Zoe Traiforos, a woman who decided to take to the web to raise awareness about the shortcomings in our schools' food programs.

Zöe Traiforos, a Toronto woman who decided to take it upon herself to raise awareness about the shortcomings in our schools’ food programs.


In this month’s Raising A Healthy Appetite segment we sit down with Zöe Traiforos, a Toronto lady who is trying to change the way we see the current food program, or lack thereof, in our school system.


Good Food Revolution: Hello Zoe… You have been setting up a parents advocacy group on Facebook that was of great interest to me, as before you know it I’ll have to start thinking about the food our young lad will be eating at school. Tell us a little about your inspiration behind that? And was this brought about through personal experiences with your own children?

Zöe Traiforos: Well, it started when when I dropped my youngest daughter off to full day Kindergarten and finally had a chance to take a breath and observe what was going on in our school system. When my oldest child was younger in grades 1-4, I would usually leave her at school for lunch because juggling a pick up with two younger children in tow was difficult. Everyday I would check her lunch bag and essentially throw out 75% of her uneaten lunch. She would be absolutely famished when she got home and start scouting for sweets, and I started wondering just what was going on there at lunch hour. 

So when I finally had my hands free, I began an investigation and I did not like what I discovered. Children were being herded to the gymnasium like cattle, eating in a noisy and distracting environment. In winter months they eat fully dressed in snowsuits, sweating, stressed, rushed, uncomfortable, supervised by an adult/child ratio of 1:100, whistles blowing, food flying- it was not surprising that these kids were not eating their lunch.  

In the fifteen minutes they were allowed for settling, eating and ideally, digesting, it seemed that a good portion of the children, some of them as young as five, were too distracted, or frazzled to eat their food.  It made me angry. I thought to myself, how can we be treating our children like this?  We are raising a generation of kids that are basically learning to skip, or in the best case scenario, rush through, a much needed meal. 

I decided I wanted to get to the bottom of why things are the way they are. I became obsessed with it, I lost sleep over it. I read everything I could on the subject, had lengthy communication with my Trustee, contacted the TDSB, reached out to journalists who had written on the subject, and joined the parent council so I could voice my concerns. I started a nutrition committee, dedicated to evaluating and improving the way we eat at school.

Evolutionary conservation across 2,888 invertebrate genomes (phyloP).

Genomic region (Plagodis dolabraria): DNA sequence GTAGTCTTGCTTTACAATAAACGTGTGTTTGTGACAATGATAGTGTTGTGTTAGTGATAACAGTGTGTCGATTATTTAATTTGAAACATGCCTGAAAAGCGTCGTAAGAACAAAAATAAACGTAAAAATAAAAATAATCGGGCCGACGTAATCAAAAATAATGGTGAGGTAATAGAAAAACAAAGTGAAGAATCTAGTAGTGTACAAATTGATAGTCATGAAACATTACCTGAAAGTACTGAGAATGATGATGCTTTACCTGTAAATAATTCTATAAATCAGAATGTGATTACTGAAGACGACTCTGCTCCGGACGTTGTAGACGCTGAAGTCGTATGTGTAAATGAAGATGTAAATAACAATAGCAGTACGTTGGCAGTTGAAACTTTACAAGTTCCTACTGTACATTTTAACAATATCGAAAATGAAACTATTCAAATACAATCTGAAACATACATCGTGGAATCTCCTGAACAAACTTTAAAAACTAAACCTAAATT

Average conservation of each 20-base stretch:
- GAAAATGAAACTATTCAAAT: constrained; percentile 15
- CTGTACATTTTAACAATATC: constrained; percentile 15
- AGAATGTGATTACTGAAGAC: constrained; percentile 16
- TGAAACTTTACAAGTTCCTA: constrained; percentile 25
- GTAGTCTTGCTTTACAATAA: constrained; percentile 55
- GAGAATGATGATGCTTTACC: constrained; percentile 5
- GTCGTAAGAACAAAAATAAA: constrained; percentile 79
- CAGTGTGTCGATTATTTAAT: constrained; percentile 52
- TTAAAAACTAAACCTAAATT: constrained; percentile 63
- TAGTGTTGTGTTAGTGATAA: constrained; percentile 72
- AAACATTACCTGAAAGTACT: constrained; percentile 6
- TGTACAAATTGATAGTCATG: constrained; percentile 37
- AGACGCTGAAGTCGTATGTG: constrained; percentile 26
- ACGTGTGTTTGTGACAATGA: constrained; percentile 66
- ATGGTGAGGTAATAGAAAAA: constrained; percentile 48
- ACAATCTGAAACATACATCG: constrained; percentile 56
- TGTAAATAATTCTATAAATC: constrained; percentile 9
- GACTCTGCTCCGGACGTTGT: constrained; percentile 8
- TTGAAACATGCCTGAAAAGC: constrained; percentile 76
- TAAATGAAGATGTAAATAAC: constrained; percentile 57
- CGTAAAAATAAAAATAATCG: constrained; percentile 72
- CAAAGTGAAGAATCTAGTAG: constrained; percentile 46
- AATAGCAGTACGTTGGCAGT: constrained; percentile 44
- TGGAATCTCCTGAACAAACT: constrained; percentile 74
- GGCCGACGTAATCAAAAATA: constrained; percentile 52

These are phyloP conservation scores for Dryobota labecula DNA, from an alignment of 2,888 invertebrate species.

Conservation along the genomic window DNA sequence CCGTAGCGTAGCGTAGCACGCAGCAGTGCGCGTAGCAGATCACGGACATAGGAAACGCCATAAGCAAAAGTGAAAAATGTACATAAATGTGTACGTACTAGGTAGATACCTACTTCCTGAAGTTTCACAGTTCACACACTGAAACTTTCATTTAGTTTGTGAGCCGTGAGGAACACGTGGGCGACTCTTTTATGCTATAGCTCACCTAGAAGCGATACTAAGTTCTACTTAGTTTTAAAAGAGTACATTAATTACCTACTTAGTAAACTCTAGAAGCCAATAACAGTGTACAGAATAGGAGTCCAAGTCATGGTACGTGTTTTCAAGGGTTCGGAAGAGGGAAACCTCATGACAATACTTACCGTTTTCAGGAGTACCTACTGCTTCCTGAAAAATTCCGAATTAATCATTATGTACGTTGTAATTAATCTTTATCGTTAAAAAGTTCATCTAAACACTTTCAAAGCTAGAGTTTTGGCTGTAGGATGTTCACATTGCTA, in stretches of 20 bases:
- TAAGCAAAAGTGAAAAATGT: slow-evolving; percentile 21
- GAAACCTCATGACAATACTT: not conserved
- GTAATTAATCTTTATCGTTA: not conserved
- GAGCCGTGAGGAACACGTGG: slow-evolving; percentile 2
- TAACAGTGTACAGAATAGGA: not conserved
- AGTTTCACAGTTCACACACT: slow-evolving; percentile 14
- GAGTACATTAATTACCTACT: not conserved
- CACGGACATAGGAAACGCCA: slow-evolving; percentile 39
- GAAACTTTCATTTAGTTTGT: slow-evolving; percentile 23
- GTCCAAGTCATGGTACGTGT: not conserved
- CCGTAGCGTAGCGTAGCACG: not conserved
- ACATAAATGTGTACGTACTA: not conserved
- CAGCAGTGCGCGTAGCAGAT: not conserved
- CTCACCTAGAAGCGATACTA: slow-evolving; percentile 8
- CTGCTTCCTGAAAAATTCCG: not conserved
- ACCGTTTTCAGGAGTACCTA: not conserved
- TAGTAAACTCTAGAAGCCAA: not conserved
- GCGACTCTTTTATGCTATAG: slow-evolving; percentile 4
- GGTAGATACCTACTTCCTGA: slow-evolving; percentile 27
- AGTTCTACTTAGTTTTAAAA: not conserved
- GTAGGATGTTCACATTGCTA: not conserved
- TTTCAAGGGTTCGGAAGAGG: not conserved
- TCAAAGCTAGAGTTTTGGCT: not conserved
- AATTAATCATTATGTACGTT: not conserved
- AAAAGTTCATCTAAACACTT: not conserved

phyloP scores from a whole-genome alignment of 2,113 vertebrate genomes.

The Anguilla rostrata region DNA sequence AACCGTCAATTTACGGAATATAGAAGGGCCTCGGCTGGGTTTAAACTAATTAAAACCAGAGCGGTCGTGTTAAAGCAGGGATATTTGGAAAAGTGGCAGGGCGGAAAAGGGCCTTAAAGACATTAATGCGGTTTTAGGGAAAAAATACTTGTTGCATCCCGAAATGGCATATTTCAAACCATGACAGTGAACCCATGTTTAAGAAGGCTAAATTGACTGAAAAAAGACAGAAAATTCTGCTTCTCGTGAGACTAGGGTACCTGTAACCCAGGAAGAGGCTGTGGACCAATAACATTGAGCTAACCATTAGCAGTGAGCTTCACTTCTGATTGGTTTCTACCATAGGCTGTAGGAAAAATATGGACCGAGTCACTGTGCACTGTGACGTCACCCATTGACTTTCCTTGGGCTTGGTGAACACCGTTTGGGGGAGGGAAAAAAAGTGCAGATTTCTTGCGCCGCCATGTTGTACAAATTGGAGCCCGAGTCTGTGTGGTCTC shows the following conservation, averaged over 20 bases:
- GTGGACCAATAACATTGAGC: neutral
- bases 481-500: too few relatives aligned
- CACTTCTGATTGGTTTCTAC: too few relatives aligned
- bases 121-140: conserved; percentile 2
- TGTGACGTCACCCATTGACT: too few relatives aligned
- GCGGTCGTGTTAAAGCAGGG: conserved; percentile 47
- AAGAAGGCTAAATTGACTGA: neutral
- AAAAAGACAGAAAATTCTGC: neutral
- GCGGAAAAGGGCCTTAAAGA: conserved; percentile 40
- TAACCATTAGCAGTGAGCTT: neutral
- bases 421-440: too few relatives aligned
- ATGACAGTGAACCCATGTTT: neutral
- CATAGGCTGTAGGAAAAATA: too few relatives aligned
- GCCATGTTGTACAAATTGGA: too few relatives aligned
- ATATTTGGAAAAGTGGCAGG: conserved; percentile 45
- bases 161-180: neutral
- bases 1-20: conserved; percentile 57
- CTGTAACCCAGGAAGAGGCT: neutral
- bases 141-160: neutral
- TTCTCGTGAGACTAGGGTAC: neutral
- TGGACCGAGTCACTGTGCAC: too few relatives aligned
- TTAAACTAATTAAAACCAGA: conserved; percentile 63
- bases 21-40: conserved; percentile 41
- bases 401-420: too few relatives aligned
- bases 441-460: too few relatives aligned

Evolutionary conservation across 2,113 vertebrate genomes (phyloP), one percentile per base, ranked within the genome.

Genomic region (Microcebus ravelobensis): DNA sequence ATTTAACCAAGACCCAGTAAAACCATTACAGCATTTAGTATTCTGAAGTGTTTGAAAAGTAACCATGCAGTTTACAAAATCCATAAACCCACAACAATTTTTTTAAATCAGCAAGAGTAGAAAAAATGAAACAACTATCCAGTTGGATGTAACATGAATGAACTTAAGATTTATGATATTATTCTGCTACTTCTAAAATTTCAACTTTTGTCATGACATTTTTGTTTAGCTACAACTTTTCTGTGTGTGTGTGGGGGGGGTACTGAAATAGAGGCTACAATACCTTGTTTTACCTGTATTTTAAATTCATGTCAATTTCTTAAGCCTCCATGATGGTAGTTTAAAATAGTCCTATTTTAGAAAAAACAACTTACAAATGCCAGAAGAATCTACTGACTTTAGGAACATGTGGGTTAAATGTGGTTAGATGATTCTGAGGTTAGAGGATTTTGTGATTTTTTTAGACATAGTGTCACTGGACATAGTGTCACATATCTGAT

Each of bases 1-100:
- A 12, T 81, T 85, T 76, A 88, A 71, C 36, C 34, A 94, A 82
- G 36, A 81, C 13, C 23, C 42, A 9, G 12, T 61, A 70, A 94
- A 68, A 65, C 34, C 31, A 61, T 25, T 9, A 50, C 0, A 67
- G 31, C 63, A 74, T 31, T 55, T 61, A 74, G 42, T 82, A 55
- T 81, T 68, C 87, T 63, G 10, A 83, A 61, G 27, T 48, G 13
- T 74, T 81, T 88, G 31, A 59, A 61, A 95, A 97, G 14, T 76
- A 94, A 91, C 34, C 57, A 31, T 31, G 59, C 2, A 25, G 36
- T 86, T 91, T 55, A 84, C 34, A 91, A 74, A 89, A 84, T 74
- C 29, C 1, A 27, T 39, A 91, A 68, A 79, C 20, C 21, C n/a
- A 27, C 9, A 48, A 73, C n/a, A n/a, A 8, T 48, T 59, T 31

I created a Facebook page called Proper Lunch Please in an effort to invoke a forum for parental concerns over this issue and potentially get some political activism happening. Unfortunately, despite a collective parental dissatisfaction with the lunch system, we do not have a unified voice and therefore it’s hard to make an impact here. 

I used to wonder, where is the children’s union? Who represents their best interests? When it comes to lunch, it seems that is a job that primarily lands with the parents as every other organization is beholden to their members, budgets or politics. I know it sounds cynical but until we can create a collective voice, and advocate for our kids, I fear it will be very difficult to improve this system.

GFR: You certainly have a point there. And where do you feel the responsibility for such matters lies? With the school boards, the City, the Province, the Federal government, or a combination of all the above?

ZT:  Well, I’m sure you’ve heard the stat that we are the only G8 country that does not support a national lunch care program, so responsibility begins with the Federal government. The Province is at fault too but, to be honest, how exactly the blame should be laid is still a mystery to me. The bottom line is that our government does not believe that funding school lunch support should land on the shoulders of the tax payer. That means that schools are built without cafeterias or dedicated eating spaces and our kids are eating in gyms, hallways, on floors, or even in the streets. 

Of course, the school boards are also responsible, because they are the ones deciding how to manage lunch hour. The official TDSB policy is that children should go home for lunch, although they will supervise them with minimal requirements, they are not obliged to. Which means, technically, they could cancel lunch supervision and require everyone to leave school property for that hour. With over 90% of children staying at school for lunch and most parents working, what do you think our options would be if they did this? This policy should be changed to reflect the needs of a population where there are fewer stay at home parents. However, if the school board acknowledged and decided to advocate for that need, then they would be forced to negotiate with the government for more funding to support it. We all know how complicated those kind of discussions can be. Hence, no organization is eager to address it.

To be fair, there are some initiatives toward nutrition programs funded by the city and in some cases the province. These are usually snack programs aimed at helping children in needy schools and are generally parent volunteer run.  There have also been various studies funded about the link between healthy nutrition and academic achievement and the research is clear; children need to eat well in order to be able to learn.  My feeling is that these programs are just tokens of a commitment to good nutrition in our schools, how they are implemented is more telling to me.  Nutrition programs that have to be run by volunteers are not helpful when working parents can’t offer that kind of time.  So to answer your question, I believe that we all share responsibility for not creating a more civilized school lunch program for our children: the government, the school boards and us, the parents. 

GFR: What kind of response have you had from other parents? The more I learn about this topic the more frustrated I become with the current state of affairs.

ZT: When I first brought up the subject of lunch at our parent council meeting, there was visible support for my concerns. People started piping in and moving to the edge of their seats. This is a hot button for many parents who spend time prepping a decent lunch only to throw out its soggy remains at the end of the day. Yet, despite the collective dissatisfaction with lunch time routines, the biggest hurdle I have found is parent inaction. Although they care, no one really has the time (including me for the most part) to take it on. We are not organized in our discontent.